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Migraine after swimming

Can anyone help cause this is driving me mad....

For the past 2 years I have been having classic migraine after swimming. It doesn't happen every time, but frequently enough for me to consider quitting triathlon, and the effects last several days meaning no running or cycling. It doesn't matter if it's pool, open water or sea, with or without wetsuit, morning or evening, with a hat or without, dehydrated or well hydrated. I have tried at least three different types of goggles. I've had swimming lessons to iron out problems with my stroke. I've tried cooling down both in the pool and with a short walk or bike ride after. I usually have a banana 1h to 30 mins before my session, drink water during, and refuel when I'm back on dry land.

I don't have problems after running or cycling, the only trigger seems to be swimming. I had the start of a migraine at the end of a sprint race last year, running the last 2k without being able to see and with pins and needles in my hands. I got hosed down a couple of times and it went away, so I think that overheating could be a problem, only I don't usually feel too hot...

Does this happen to anyone else? Does anyone know how to get a GP to take them seriously? Is there anyway to train for the swim without actually swimming?

I'm getting to the point where even looking at a body of water makes me feel a bit ill...


  • aoneill69aoneill69 Posts: 206
    sounds like you have covered all the areas previously, however one area i suffered which lead to headaches was sinus problems after swimming....might not be your problem however couple of things i do now...
    Ensure i constantly breathe out under water from nose and 'force' water out..
    and use beconase straight after training...probably not helpful in a race but you may notice a difference after a pool session..
    if you haven't got any sinus/headache related pains then this is all drivel ....hope you find a solution!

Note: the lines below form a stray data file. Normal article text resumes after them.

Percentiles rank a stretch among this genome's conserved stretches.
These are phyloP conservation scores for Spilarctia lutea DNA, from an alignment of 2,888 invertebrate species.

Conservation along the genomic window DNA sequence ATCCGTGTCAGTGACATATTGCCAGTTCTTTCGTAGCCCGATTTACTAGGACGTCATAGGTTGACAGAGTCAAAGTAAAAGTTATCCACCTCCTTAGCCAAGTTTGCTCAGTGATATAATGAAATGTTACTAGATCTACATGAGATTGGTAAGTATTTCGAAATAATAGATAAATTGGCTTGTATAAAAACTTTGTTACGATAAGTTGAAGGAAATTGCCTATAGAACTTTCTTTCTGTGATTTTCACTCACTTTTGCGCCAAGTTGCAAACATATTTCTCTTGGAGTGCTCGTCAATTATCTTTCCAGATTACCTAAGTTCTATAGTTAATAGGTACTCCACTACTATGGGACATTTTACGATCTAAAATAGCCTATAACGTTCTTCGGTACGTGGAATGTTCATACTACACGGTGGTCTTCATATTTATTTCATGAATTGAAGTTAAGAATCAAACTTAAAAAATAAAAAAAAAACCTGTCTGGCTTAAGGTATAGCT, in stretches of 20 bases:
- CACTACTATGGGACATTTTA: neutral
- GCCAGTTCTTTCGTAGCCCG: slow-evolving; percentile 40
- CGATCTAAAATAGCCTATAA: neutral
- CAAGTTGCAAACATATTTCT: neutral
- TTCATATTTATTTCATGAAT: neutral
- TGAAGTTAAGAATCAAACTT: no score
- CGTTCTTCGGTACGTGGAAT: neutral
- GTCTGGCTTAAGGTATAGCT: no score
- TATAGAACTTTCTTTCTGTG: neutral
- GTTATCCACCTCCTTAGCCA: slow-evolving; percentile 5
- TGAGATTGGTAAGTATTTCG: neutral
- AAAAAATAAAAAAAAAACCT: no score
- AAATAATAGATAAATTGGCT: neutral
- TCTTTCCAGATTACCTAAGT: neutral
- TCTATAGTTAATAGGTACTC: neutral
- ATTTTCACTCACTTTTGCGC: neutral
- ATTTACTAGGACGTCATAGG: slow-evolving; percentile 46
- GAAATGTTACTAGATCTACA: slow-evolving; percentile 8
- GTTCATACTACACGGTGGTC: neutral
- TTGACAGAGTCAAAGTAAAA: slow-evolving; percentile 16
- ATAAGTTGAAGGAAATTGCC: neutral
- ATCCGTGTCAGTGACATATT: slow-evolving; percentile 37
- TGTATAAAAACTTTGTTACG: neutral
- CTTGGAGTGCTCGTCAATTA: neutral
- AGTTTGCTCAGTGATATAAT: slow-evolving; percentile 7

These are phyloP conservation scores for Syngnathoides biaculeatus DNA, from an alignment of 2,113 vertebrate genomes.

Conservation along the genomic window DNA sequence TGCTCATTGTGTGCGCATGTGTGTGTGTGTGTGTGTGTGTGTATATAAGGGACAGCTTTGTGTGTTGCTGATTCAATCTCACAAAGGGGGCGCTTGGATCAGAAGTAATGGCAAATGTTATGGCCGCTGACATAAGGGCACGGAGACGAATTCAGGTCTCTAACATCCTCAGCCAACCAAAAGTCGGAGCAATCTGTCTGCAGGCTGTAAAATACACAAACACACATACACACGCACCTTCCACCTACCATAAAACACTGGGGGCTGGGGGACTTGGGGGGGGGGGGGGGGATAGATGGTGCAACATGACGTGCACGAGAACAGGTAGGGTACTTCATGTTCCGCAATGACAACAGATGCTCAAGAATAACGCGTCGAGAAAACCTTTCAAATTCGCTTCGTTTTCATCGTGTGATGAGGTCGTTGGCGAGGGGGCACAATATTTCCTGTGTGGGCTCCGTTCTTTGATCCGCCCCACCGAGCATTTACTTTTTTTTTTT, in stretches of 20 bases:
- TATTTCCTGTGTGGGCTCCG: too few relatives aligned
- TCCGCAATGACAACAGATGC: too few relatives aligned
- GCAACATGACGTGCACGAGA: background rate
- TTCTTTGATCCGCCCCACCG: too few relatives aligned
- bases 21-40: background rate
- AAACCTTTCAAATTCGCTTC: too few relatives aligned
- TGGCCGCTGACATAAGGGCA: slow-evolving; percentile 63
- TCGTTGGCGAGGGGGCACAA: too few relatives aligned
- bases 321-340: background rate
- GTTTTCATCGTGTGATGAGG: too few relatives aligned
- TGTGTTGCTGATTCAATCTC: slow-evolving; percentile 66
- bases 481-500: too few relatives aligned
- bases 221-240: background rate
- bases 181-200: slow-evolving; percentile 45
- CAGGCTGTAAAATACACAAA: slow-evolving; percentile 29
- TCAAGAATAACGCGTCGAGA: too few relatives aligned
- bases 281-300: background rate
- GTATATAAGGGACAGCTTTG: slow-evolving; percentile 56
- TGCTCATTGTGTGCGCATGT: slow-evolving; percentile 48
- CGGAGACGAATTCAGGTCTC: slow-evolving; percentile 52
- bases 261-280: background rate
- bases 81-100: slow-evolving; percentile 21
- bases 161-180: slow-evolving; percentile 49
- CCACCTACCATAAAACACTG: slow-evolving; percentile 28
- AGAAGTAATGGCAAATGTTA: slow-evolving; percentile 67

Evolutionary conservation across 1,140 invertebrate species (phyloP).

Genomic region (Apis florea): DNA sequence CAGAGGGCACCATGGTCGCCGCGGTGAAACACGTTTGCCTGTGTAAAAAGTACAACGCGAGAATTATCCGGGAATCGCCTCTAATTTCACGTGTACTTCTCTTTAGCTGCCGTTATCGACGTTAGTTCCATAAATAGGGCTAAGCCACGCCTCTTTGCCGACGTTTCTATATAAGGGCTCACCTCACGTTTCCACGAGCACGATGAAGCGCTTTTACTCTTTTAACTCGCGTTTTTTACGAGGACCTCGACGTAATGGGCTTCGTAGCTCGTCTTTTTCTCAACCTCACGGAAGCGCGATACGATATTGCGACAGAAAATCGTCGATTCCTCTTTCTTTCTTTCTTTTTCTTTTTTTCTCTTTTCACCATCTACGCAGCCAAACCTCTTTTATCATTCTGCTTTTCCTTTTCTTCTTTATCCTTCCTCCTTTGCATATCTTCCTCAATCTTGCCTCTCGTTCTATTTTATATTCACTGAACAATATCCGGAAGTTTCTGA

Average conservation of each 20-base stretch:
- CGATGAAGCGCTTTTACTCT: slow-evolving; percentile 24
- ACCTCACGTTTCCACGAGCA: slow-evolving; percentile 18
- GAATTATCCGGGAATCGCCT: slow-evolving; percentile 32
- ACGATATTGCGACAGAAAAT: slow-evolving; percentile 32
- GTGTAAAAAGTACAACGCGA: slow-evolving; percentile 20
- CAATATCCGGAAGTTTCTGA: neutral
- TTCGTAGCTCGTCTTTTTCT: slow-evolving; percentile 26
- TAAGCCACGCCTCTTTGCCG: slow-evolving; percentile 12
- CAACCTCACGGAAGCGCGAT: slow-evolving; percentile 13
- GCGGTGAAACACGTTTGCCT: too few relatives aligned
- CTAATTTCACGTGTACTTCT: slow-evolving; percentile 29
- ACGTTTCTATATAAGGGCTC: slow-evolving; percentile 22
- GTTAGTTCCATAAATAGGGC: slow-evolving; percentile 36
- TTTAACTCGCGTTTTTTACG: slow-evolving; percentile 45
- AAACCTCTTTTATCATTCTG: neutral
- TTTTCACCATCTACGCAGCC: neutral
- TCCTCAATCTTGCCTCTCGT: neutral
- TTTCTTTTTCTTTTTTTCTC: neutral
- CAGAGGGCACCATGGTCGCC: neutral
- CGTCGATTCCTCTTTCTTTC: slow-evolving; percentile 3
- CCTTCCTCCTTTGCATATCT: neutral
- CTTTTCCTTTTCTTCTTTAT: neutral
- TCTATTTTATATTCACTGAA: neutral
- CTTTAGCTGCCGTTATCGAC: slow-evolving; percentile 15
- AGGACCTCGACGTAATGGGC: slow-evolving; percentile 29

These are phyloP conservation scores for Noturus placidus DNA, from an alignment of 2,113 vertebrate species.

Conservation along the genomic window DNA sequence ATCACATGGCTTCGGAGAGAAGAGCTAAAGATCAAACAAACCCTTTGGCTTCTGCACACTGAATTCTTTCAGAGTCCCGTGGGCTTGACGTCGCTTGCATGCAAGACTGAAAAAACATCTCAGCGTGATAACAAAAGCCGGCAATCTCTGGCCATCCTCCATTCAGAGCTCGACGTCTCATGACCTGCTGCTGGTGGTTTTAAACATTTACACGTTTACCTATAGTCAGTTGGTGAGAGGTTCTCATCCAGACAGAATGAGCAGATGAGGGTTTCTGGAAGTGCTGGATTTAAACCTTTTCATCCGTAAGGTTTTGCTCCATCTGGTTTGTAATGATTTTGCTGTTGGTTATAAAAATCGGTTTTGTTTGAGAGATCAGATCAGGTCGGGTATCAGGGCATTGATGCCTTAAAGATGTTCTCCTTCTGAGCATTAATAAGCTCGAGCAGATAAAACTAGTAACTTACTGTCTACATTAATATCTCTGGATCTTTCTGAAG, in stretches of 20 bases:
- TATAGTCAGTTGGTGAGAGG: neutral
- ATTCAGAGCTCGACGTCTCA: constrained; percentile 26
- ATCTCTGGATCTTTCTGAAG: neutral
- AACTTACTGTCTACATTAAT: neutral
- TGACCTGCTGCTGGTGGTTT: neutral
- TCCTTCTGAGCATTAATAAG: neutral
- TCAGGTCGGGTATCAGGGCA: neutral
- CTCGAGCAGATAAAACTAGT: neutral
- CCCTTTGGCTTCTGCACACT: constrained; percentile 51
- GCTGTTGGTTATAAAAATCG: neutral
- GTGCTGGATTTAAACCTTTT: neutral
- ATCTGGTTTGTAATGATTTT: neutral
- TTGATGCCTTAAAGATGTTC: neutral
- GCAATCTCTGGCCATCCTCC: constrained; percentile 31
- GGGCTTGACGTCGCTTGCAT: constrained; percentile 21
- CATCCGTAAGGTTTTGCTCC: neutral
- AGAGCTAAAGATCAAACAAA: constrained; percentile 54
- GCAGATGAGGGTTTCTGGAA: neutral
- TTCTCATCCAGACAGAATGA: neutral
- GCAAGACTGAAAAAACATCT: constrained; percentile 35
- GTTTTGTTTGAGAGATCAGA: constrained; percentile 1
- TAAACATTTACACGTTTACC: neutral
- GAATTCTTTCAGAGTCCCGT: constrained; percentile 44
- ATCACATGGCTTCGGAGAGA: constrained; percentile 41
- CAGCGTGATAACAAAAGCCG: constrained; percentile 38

• 101SUSY101SUSY Posts: 53
    I was thinking sinuses too. Are you doing tumble turns ? I had to stop doing them due to the headache it gave me. Try a nose clip as well if you are only brething out of your mouth
  • jmurt71jmurt71 Posts: 46
    Might be worth trying earplugs as well. I've never had anything as serious as your migraines, but I did find that getting cold water in your ears tended to give me headaches. Also maybe taking a bit of time to acclimatise to the cold water might help.

    On a lighter note, a few people in my family get bad migraines and my grandfather (who lived to 96) used to say to them - 'don't worry, after seventy the migraines just seem to go away!'
  • aoneill69aoneill69 Posts: 206
    good shout on the earplugs i also use them, found a product called Bio Ear from Boots...Gel type ear plug much better than those hard plastic ones...
  • TeapotTeapot Posts: 7
    Thanks guys, I'll be getting a nose clip and ears plugs this week, and then I'll work on building up the courage to get in the water again (I'm starting a new job this week so I didn't want to risk it over the weekend). I will be experimenting with each separately, so it'll be a good couple of weeks before the results are in.

    I've never been able to get the hang of tumble turns, and it looks like I won't be bothering to learn now.

    If anyone else has any suggestions please let me know, and I'll give it a go
  • 101SUSY101SUSY Posts: 53
    How did you get on ? Hopefully no more problems....